Application Development is not Rapid. There, I finally typed it. It feels like a weight off my fingers. I have been creating applications for over 20 years, and do a damn good job of it. I’m not arrogant, there are many developers that are smarter, more creative, or more productive. If I was to describe myself as a developer in one word I’d say simple, which is kind of funny, because fear of being labelled that has stopped me writing this in the past. This is a post based on my thoughts and feelings at the state of application development.
I have written before about why I create software, and my struggle with software development complexity. I’m going to tell a story about my experience with the Technology, and it’s contribution to the People, Process and Technology triad when building applications.
My first job out of university was doing Microsoft Access ‘database’ development for a large mining company. I put database in quotes because I didn’t think of Access as strictly a database at the time. We built tables with constraints and relationships, queries, forms, reports, and logic (macros and VBA). Mostly via point and click, and writing simple code. We built applications. It was and still is amazing to me how much two Access developers built, with one of them being so naive and inexperienced.
To me rapid development meant quickly building working application software that fulfilled a need with simple, powerful tools. It meant building and joining together the parts in an easily learned, understood, and consistent way that supported change.
Where did I find myself after a few experiences of rapid application development? I found myself in the distinctly non-rapid world of enterprise systems development. There was titanic Sun, IBM, Oracle and Microsoft technologies. I found myself submerged in Sun Java, J2SE, J2EE, IBM WebSphere, Oracle Database, and Microsoft .NET and Servers. Within each one I used a dizzying array of technologies - to use an abstract term to describe the things you could use and the ways you could use them. There were plenty of acronyms that made you feel accomplished if you knew what they stood for, even if you didn’t know what they did.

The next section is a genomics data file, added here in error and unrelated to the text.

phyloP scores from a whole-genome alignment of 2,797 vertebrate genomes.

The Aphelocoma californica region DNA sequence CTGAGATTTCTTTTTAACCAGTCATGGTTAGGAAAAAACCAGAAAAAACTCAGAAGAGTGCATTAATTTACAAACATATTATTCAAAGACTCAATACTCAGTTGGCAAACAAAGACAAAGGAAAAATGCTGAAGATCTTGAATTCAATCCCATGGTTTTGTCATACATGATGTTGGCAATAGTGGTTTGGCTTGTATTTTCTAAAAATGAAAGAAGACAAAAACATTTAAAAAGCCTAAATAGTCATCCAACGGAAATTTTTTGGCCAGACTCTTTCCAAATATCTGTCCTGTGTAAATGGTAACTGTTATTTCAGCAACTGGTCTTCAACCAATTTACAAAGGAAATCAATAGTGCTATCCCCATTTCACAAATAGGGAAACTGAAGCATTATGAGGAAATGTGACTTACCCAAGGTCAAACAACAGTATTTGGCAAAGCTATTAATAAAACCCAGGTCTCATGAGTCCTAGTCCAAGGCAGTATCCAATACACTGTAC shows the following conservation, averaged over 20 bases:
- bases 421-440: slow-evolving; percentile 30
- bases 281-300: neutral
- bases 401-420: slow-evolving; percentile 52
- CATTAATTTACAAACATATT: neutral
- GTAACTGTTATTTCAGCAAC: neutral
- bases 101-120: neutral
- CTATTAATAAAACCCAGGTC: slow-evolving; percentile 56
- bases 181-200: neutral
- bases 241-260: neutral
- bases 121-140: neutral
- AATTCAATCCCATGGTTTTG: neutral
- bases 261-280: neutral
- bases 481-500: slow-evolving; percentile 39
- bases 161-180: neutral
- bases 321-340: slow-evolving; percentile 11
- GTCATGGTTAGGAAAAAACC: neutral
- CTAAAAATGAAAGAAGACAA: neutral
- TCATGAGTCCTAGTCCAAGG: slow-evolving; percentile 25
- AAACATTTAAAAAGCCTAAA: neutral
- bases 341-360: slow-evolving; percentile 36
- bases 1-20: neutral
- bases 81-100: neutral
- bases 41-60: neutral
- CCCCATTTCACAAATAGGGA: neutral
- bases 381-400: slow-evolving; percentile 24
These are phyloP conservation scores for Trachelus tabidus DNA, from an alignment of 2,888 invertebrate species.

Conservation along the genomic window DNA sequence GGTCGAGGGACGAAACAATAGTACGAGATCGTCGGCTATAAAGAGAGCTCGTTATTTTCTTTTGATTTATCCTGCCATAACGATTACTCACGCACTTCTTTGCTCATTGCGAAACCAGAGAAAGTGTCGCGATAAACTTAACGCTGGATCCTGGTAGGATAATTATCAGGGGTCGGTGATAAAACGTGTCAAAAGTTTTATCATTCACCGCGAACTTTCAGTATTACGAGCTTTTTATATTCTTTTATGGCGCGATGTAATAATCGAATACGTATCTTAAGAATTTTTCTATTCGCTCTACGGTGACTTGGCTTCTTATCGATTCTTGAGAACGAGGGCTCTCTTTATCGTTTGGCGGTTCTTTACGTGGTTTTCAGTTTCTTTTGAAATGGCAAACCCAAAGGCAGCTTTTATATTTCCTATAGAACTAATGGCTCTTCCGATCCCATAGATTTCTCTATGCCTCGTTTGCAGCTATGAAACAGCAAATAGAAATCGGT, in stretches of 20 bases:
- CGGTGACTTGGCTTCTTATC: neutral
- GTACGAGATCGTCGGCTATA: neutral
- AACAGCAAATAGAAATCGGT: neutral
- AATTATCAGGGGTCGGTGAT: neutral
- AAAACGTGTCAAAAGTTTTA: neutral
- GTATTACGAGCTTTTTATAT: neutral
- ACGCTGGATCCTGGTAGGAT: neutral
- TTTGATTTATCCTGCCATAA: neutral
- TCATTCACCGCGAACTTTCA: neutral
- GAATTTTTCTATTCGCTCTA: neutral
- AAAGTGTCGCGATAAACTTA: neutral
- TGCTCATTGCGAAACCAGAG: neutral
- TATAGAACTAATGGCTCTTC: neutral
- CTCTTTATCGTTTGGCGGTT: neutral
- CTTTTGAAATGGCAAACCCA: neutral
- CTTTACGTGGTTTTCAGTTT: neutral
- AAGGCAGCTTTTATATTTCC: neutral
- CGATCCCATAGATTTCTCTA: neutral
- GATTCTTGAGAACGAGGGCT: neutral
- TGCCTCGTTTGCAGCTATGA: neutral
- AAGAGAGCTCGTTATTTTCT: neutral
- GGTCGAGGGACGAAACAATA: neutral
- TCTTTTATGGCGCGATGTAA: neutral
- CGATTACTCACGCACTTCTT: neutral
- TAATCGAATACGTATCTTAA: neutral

My view of web application architecture had exploded from a few technologies to many, many layers of them. ColdFusion was replaced by an astoundingly complex maze of choices. Want to display a database field on the screen? Oh, not so quick Mr Simple Developer. We need to do it in a modern, best practice, scalable way. I did not feel productive.
This is where some people would stop me in my story, call me a non-believer, and then begin to preach the virtues of their given religion. I have no desire to go into any of them here. All I will say is that I’ve seen people wield them as weapons, instead of collaborating with people to use them. The criteria I evaluate technology by is pretty simple. Can I understand it? Does it make sense in my gut? This may seem like a simpletons view, but it’s proven correct time and again. Is it simple to understand and work with quickly? How many layers of abstraction or indirection are there? What value do they add? Is there a simpler way to do it? Would other people understand what it’s doing? How about in 5 years? Is it closed, open, popular? What does it feel like to use?
Microsoft Access and ColdFusion still exist 13 years after I used them. Access 2013 looks like it’s been given new Metro (sorry, Windows 8-style UI) and web coats, but underneath it looks like the same animal that has not evolved in over a decade. There are rapid application development platforms and tools out there, but why haven’t they evolved, and become more widely used for application development? particularly enterprise systems development?